If your mind is not fresh you can't study no matter how hard you try. I would find this happening. I would read something over and over and have no clue as to what I was reading, or I would play computer games excessively even though I had a test coming up. I finally had to change where I would study. I moved form my home to the school library and found the distraction were gone. I would telll myself to study for 1 hour and then take a break for awhile and do something I liked to do. Then I would get back to the books and study for an hour and 1/2 , then take a break.

    I made sure that on weekends I would take a 1/2 a day and spend it with my family or hiking in the woods or photographing things, or kayaking, basically anything I enjoyed that wasn't medically related. Now as I prepare to start med school in the fall, I am trying to come up with a schedule that I can follow so that med school doesn't become my total lief.

    I don't know if anything I wrote here will be of help to you. I hope you are able to pull yourself out of this rut. Good luck.
     
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  3. OP
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    russiandoc

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    I am glad that some people feel the same way and have gone through the same things.
     
  4. BigRedPingpong

    BigRedPingpong Senior Member
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    EtOH--get some
     
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  5. CalBeE

    7+ Year Member

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    LOL. I agree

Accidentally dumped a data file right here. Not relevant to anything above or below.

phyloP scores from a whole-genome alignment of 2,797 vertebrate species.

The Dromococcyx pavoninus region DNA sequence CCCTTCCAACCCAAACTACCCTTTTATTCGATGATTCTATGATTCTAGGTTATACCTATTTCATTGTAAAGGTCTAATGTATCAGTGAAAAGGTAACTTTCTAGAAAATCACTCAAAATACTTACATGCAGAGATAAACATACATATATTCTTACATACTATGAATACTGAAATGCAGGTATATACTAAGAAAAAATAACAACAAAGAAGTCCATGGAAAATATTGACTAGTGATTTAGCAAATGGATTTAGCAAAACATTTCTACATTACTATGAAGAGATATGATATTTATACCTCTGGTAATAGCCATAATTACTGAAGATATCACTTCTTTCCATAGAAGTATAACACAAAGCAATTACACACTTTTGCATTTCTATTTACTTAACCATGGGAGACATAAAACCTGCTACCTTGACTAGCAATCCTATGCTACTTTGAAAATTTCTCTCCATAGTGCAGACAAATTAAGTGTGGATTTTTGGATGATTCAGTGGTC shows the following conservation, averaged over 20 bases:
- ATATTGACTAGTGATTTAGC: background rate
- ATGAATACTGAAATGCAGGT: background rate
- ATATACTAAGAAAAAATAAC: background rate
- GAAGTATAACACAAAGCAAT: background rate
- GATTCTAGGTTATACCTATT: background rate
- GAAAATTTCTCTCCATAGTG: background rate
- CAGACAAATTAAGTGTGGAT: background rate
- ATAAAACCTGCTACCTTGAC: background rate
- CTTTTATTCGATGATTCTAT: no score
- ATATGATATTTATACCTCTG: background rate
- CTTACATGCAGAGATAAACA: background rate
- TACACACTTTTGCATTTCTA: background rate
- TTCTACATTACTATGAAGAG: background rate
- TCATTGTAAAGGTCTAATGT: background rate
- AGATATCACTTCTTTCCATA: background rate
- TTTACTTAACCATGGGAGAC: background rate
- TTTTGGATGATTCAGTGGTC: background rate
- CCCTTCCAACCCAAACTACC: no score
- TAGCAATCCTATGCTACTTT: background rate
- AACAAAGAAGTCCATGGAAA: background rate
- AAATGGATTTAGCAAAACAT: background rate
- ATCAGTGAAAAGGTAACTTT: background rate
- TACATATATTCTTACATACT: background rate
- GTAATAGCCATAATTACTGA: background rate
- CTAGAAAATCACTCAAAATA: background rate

Anyways, even after you get into med school, you'll most likely still think about the workload and stress in med school, and contemplate whether you really wanna do it. In fact, I think (and I believe many will agree), motivation's one of the essential thing to survive med school.

    So when interviewers ask you "What do you do outside medicine?" They're not just routinely asking that, we all just have to find ways to relieve the stress.
     
  6. TTSD

    TTSD Sexually Deprived
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    Hahaha, you ain't peddlin' vacuum boy. Alcohol is the best way to relax after a day of hard work.

    As for you Russiandoc.. I FULLY sympathize with your situation. In the beginning, I felt overwhlemed and undermotivated as well while taking the full-loads of the routine premed requirements and other courses.. and routinely had my @$$ smeared all over the wall. But this could also be attributed to my many other personal interests I took up in college (this will come up later in my rant).